The complete Teradata workload management, known as TASM, requires a TASM license and is not accessible for appliance systems or Active EDW Systems.

The Teradata Integrated Workload Management

However, the Teradata System lacking TASM still incorporates the “Teradata Integrated Workload Management” feature, which provides numerous essential TASM functions.

Teradata’s Integrated Workload Management assigns various workloads on the platform to specific tasks.

We could define workloads for Single AMP operations, Load tasks, Adhoc Queries, and Strategic Queries.

The Parsing Engine handles all incoming queries, performing various parsing tasks, including syntax verification and permission checking.

The query will be optimized, and the AMPs will receive a sequence of query steps as the resulting execution plan.

Upon receipt of the query steps, the AMPs are equipped with the technical characteristics and relevant data, including the user identification and login account, through the Integrated Workload Management system. Using this information, the query is mapped to an existing workload.

Classification Criteria

Classification criteria map combined information to a workload.

Query characteristics can be classified into three main categories:

The Source of the Query:

  • User
  • Account
  • Application
  • ClientID
  • Profile
  • Queryband
  • IP Address

The target of the query:

  • Database
  • Table
  • View
  • Function
  • Stored Procedure

The technical characteristic of the query:

  • Join Type
  • Estimated runtime
  • Statement Type
  • Estimated Final Row Count
  • Percentage of rows accessed
  • Load Utility Type (Fastload, Multiload, etc.)
  • Number of AMPs involved

The classification criteria can be succinctly summarized in a single sentence.

Which users are accessing specific database elements and what are the technical parameters of the query?

Classification can serve multiple purposes beyond mapping queries to established workloads. Teradata Integrated Workload Management provides two supplementary features at the system and workload levels:

Filters and Throttles

Filters prevent unauthorized queries from executing and can issue a warning to identify them.

Implement a filter to restrict reporting user logins from midnight to 6 am. This filter will deny any reporting user queries and display an error message.

Throttles enable concurrency control by identifying queries with similar characteristics and limiting the number of simultaneous executions. New queries are placed in a delay queue if the limit is surpassed. In Teradata 14.10 and prior versions, the delay queue was strictly First In, First Out (FIFO). Still, since Teradata 15.10, delay queue entries can be prioritized based on timeshare priority (Low, Medium, High, Top, Tactical), which we will discuss in the following section.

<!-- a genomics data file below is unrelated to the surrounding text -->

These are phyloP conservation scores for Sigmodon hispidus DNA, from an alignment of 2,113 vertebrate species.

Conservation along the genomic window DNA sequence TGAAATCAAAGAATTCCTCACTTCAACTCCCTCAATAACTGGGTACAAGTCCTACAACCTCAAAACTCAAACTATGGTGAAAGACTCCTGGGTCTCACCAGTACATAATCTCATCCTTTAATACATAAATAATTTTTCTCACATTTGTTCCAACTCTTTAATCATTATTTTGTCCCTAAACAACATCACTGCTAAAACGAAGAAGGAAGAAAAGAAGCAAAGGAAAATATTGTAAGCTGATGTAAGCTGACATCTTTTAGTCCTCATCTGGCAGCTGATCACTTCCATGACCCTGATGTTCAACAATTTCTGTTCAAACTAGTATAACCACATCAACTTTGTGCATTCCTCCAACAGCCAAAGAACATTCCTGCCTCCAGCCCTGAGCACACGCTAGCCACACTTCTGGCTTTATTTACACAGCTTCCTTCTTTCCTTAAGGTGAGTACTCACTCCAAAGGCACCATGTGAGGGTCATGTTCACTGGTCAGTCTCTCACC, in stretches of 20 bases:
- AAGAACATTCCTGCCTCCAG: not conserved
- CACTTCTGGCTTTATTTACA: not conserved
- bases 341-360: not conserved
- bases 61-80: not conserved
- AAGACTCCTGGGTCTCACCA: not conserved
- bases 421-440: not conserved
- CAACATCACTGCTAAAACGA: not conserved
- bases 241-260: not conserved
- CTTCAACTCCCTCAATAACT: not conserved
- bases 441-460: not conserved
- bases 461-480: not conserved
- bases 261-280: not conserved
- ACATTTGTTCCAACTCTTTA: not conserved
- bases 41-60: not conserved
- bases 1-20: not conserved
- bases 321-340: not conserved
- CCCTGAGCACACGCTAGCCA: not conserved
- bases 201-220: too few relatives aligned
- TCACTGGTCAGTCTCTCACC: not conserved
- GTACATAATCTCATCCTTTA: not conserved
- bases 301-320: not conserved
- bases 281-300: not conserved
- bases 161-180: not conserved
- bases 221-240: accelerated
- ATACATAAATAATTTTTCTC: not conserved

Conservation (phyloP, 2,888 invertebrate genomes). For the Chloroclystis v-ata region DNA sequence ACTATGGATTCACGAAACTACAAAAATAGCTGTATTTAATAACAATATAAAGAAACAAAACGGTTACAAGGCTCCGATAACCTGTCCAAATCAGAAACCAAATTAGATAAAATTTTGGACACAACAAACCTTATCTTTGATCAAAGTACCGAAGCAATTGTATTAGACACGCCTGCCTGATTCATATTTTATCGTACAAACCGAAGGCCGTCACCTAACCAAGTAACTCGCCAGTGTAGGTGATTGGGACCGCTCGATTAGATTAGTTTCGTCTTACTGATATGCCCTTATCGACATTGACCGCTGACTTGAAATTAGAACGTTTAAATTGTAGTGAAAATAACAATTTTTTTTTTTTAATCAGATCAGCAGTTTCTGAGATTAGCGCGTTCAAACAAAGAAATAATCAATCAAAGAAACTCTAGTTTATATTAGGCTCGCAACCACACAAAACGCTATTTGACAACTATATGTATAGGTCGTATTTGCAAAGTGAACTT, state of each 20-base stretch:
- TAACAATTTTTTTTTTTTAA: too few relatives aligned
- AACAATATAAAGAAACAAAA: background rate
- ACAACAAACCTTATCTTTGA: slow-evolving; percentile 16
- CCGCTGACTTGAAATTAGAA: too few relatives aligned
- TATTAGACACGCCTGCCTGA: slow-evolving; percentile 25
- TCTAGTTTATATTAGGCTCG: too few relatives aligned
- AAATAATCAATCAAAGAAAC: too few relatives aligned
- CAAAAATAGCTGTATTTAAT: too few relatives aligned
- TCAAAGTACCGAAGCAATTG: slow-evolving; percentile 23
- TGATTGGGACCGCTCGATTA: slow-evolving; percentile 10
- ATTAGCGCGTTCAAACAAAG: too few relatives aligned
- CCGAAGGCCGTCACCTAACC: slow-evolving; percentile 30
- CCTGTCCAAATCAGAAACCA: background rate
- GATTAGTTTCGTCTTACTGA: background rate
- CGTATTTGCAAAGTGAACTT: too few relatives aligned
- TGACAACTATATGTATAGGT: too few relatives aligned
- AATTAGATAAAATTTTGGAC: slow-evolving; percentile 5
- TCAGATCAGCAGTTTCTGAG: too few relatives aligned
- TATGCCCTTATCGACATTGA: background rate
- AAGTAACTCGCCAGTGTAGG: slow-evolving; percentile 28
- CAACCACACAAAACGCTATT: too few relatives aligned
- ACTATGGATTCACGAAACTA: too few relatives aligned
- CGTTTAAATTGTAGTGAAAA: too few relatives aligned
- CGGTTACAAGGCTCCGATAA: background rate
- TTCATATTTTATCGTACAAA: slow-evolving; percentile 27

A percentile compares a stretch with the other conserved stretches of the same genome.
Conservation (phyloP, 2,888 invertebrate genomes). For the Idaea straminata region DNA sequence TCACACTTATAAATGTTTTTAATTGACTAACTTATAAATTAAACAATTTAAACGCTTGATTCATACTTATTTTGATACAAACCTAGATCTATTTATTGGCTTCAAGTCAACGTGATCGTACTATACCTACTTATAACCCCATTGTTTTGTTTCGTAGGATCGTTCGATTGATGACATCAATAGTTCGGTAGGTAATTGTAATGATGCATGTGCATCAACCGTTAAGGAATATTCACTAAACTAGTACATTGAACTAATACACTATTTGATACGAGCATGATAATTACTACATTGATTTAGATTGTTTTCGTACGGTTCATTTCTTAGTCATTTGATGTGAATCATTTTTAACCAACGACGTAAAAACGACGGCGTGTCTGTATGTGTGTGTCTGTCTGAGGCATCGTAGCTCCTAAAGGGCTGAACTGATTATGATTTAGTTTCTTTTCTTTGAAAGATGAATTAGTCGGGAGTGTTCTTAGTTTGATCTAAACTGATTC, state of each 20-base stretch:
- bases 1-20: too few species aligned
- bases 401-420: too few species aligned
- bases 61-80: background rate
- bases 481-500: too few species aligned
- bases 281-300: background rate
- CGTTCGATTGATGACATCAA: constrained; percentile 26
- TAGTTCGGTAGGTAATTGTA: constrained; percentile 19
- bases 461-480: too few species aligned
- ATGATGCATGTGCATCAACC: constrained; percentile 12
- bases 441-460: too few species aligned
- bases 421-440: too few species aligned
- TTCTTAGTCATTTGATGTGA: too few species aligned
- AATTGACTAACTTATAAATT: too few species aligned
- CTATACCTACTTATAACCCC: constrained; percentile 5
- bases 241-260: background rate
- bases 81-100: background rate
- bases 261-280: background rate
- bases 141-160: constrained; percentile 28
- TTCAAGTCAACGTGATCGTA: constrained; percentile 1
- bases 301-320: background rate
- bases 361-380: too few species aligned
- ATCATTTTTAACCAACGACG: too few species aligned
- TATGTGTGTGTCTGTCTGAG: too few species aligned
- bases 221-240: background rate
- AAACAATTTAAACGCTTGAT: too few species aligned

Classification identifies queries with similar characteristics, while throttles restrict the simultaneous execution of such queries. If the limit is exceeded, new queries enter a delay queue. Previously, the delay queue only operated as a FIFO queue. However, with Teradata 15.10, delay queue entries can prioritize by timeshare levels (Low, Medium, High, Top, Tactical), which we will discuss in the next section.

New queries are placed in a delay queue if the limit is surpassed. Previously, in Teradata versions before 14.10, the delay queue operated solely on a FIFO basis. However, in Teradata 15.10 and beyond, entries in the delay queue may be prioritized by timeshare levels such as Low, Medium, High, Top, and Tactical, which we will discuss further in the following section.

Throttles can be implemented at both the system and workload levels. System throttles limit the total number of queries executing in parallel, while workload throttles restrict the number of parallel queries per workload definition. Load utilities can also be subject to system throttling, which controls the number of fast parallel loads, multi-loads, and fast exports.

Workload Priorities

Teradata Integrated Workload Management provides the following priorities:

  • Tactical Tier
  • Top
  • High
  • Medium
  • Low

The tactical tier has complete access to system resources and should be cautiously utilized, restricted solely to single AMP Index accesses. To minimize system risk, an exception handler will automatically reassign any query that consumes excessive resources to a lower priority in the event that long-running queries are erroneously assigned to the tactical tier.

The Timeshare Tiers have four levels: Top, High, Medium, and Low. These levels are unalterable. The Top level is allocated eight times the number of resources as the Low level, four times the number of resources as the Medium level, and twice the amount of resources as the High level.

Beware that the Timeshare Tier only receives unused resources from the Tactical Tier.

  • Avatar
    Dhruba Barman says:

    Hi Roland,
    First of all , Thanks for the awesome article. Learned a lot from here.
    I have one doubt.
    If the Tactical Tier consumes,say 25% of resources, then remaining 75% would be available for Timeshare with highest resources being assigned to Top and lowest to Low.
    If the Top (or any of the priority) receives ,say 25% of the 75% from Timeshare, then how the distribution of this 25% would be for Top ? Will this 25% be shared among all the queries assigned to Top or each of the queries under Top will be using the full 25% of resource allocated to Top ?


  • {"email":"Email address invalid","url":"Website address invalid","required":"Required field missing"}

    You might also like